Brad Hawkins' 2021 Goals: Beating OSU, Being A Top Defense, Making The NFL
The 2021 season is a big one for Michigan Wolverines football. Head coach Jim Harbaugh, who just inked a four-year contract extension that included a pay cut, is in his seventh year in Ann Arbor.
The Wolverines are coming off a shortened season in which they posted a 2-4 record, and now have six new assistant coaches — four on the defensive side of the ball — that are trying to life the program back up to its previous level that had it on the brink of championships.
It's also an important year for fifth-year senior safety Brad Hawkins, who is utilizing the extra year of eligibility the NCAA gave out due to the pandemic. He's hoping to hone his skills in order to make himself even more of an impact player for the Maize and Blue and hopefully a NFL defensive back in the near future.
"Mainly just my speed, range, playing in the middle of the field, getting sideline to sideline, on top of fade balls," Hawkins, who was fourth on the team in tackling with 39 stops last season, told Jon Jansen on the 'In The Trenches' podcast when asked what he's working on the most during spring practices.
"My techniques with footwork, hand placement, trying to do a better job and more of a job of pressing defenders and just getting my feet right up underneath me, playing off-coverage and things like that when we play man coverage. Those are mainly the important things that I’ve been working on — speed and range from the middle of the field and getting better at those things to succeed and be prepared for the next level."
Speaking of the next level, Hawkins is grateful to have some of the coaches in charge of the defense — coordinator Mike Macdonald and co-coordinator/secondary coach Maurice Linguist — having plenty of NFL experience. Macdonald spent the last seven seasons with the Baltimore Ravens, most previously working with linebackers, and Linguist just came to Ann Arbor after helping lead the Dallas Cowboys' cornerbacks group.
"You know, these are NFL guys," Hawkins explained. "There’s some experiences that they have had with NFL guys and being in the league. We’re learning NFL concepts, we’re learning an NFL defense, so it’s definitely something that’s a little challenging but also good for us.
"With us being the defense that we are and having those guys come in, being young, they bring a lot of energy to the program, a lot of energy to the players. Practices are a lot different. Just the different concepts that we do — you’ve got zone concepts, you’ve got man concepts, you’ve got mesh concepts.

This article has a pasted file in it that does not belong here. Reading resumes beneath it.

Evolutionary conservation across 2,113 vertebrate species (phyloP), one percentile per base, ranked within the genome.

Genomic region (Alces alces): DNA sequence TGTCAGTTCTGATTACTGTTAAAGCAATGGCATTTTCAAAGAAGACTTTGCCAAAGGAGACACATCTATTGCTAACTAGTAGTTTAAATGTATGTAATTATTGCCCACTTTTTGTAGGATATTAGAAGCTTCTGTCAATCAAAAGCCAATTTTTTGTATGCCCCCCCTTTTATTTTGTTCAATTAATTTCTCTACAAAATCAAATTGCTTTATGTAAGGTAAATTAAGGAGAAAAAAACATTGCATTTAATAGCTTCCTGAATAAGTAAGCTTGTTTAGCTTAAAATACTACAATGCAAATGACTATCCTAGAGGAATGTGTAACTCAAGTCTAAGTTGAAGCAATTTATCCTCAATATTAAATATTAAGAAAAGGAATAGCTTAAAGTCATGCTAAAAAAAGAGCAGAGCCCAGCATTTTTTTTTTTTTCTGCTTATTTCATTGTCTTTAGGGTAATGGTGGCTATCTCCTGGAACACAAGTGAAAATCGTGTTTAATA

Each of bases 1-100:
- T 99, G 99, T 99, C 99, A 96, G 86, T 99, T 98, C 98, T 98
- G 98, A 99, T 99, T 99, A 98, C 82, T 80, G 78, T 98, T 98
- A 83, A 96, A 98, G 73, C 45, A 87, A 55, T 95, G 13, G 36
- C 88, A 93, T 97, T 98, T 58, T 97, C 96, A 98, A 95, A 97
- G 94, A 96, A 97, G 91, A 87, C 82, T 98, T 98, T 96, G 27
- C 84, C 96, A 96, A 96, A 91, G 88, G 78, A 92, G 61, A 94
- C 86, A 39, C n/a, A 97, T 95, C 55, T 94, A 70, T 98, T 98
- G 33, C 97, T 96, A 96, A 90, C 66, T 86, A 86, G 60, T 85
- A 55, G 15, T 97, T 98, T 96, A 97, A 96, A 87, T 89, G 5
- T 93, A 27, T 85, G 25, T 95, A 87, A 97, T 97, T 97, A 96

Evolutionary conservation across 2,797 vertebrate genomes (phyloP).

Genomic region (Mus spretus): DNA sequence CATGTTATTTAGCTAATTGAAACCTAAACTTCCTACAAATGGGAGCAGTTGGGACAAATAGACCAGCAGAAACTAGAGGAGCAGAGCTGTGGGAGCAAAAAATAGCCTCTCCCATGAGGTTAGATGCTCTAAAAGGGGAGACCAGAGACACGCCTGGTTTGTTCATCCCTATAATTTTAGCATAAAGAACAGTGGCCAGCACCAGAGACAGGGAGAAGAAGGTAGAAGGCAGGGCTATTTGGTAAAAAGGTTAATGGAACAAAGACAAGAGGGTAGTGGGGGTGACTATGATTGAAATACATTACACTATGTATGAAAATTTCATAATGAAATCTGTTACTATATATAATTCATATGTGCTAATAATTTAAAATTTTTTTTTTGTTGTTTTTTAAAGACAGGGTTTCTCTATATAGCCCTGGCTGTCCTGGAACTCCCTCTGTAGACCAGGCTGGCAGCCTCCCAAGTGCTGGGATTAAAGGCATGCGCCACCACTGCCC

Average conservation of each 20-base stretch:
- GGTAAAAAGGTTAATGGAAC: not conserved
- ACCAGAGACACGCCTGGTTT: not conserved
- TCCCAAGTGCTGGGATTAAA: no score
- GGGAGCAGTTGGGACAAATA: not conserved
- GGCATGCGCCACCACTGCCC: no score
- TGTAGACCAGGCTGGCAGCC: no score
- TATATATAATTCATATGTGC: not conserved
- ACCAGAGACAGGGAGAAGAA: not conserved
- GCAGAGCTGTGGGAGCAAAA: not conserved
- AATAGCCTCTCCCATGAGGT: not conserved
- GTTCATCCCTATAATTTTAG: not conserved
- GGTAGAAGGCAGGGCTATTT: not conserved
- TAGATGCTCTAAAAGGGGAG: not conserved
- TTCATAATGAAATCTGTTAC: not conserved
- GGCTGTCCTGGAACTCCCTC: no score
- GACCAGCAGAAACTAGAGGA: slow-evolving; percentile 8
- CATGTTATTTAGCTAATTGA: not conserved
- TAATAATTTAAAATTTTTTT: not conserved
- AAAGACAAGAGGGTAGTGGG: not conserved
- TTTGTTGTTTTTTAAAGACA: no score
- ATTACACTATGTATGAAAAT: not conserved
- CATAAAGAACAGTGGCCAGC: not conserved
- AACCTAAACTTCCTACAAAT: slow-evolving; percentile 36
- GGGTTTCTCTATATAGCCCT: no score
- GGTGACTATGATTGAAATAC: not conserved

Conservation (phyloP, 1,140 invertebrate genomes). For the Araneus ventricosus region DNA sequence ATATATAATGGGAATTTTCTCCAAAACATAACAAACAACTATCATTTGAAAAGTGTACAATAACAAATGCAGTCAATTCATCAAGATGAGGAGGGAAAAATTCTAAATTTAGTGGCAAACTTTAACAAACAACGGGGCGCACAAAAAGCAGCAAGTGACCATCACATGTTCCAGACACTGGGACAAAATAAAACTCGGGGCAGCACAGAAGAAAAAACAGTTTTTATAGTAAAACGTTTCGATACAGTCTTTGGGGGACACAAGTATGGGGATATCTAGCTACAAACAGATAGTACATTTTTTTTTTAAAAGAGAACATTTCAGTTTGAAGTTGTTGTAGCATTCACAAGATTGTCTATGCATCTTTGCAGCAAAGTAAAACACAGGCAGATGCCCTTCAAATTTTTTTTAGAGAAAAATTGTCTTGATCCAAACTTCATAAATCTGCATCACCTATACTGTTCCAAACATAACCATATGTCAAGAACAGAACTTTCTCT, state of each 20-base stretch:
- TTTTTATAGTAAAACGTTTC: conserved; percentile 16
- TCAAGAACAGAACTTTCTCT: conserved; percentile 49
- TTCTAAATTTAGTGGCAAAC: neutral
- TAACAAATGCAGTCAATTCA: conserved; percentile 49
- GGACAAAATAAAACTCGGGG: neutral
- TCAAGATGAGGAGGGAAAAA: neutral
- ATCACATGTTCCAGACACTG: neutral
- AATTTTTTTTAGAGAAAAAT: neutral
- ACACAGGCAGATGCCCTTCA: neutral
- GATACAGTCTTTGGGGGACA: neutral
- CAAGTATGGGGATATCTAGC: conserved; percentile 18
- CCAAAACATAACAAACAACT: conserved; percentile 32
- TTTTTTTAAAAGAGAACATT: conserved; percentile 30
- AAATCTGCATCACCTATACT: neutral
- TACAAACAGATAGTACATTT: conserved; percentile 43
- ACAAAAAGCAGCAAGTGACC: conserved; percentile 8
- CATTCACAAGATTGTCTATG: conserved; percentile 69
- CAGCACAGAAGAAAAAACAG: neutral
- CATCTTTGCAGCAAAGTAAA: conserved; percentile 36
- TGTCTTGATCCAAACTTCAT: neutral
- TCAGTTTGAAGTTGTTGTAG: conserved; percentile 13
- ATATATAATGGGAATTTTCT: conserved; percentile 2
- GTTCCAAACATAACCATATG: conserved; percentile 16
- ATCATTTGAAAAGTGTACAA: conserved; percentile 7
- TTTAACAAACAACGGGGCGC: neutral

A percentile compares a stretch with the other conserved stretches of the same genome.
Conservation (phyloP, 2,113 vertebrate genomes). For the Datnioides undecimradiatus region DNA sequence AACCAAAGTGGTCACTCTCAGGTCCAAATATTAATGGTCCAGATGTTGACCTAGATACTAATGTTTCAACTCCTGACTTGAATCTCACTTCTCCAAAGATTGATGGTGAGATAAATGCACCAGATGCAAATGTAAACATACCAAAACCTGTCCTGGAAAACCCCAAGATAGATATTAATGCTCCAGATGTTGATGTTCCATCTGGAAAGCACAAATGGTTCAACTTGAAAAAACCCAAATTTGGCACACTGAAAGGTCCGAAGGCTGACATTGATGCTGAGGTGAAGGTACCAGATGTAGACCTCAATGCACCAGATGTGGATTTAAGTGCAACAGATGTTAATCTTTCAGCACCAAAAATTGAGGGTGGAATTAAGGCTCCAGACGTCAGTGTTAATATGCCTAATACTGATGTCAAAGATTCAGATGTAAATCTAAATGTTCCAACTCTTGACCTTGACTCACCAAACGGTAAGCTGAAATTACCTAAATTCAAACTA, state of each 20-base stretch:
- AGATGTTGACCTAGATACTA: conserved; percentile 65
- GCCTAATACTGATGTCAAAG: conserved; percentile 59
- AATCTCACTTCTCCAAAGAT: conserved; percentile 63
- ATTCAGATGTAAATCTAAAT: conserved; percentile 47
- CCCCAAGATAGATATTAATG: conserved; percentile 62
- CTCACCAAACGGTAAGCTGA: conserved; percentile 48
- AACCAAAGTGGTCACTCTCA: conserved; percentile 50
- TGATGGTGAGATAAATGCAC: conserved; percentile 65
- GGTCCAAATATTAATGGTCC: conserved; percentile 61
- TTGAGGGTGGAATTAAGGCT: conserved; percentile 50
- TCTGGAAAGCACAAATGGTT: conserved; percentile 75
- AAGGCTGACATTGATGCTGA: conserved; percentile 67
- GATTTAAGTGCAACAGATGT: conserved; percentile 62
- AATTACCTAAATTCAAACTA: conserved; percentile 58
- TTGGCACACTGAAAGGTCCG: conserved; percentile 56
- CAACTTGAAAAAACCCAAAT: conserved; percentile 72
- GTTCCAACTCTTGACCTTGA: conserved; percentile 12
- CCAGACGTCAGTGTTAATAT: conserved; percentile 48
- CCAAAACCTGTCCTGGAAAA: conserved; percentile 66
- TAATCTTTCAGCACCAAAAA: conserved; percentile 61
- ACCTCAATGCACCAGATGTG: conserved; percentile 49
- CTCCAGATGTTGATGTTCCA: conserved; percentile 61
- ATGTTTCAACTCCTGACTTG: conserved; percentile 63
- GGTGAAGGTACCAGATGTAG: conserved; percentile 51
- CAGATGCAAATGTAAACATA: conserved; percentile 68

"It’s definitely something that we’re going to continue to learn, we’re going to continue to grind out, and it’s something that is helping all of us as a team, and it’s something that’s really, really good for us. Learning it now, so when we get to the next level, we’ll be comfortable with it."
Despite ranking 84th nationally in total defense and 95th in scoring defense last season, Hawkins, a candidate to be a captain this fall, said that the goals for the unit remain lofty and that they're not conceding anything.
"Of course, being the best defense in college football — 11 hats flying to the ball," Hawkins said when asked what the goals for Michigan's defense are. "All of us, we have a goal of being the best defense, being the best tackling defense. A lot of teams don’t express tackling, we do a lot of things with tackling as a defense — we’ve gotta tackle.
"Getting the ball out, everything is surrounded by the football, so you want to get that ball out, you want to punch that ball out, you want to make interceptions, you want to make big plays that change the game.
"And we want to be the best, we want to be the No. 1 defense in the country, and we want to be unstoppable. We don’t want to give up any points, we want to hold teams to zero points. That’s our goal and we’ll continue to strive for our goal, and we’re going to continue to work."
Leading the safeties group is former Michigan wide receiver Ron Bellamy, who was previously a state championship-winning head coach at West Bloomfield (Mich.) High. Hawkins and his fellow safeties, despite being coached by Bellamy for just a couple months now, have already embraced his leadership style.
"It’s very special for us as a safety group to have him come coach us," Hawkins said. "He’s very knowledgeable — he knows the game, he played the game. He played here, so he’s very familiar with the history. He won a Big Ten championship, so he knows what it takes to win, he knows what it takes to go out there and grind every single day. He knows what it takes to go out there on a day that you don’t feel like it but you have to do it. He knows everything that comes with the game.
"That definitely helps us as a group, just having him talk, having his knowledge in the building and having his knowledge every single day. It’s something we grow on, something we listen to, to continue to help us grow in our game. Having him as a coach, as a mentor, it’s just been outstanding. He’s a great person, he’s a great coach and I love him."
Michigan hasn't beaten arch rival Ohio State since the 2011 season, something that the Wolverines' players are very aware of. In his fifth-year, there's nothing more important to Hawkins than bucking the trend in the rivalry.
"Everything. It means everything to me," Hawkins said of the Michigan-Ohio State series. "Every single time I walk into this building, everything that I do is preparing for them. In the weight room, I’m preparing for them. On the football field, I’m preparing for them. In the meeting rooms, I’m preparing for them.
"So everything … what are you doing today to beat Ohio State? That’s the goal. What are you doing today to beat Ohio State. Everything that I do, everything that we do in this football building is preparing to beat those guys over there."
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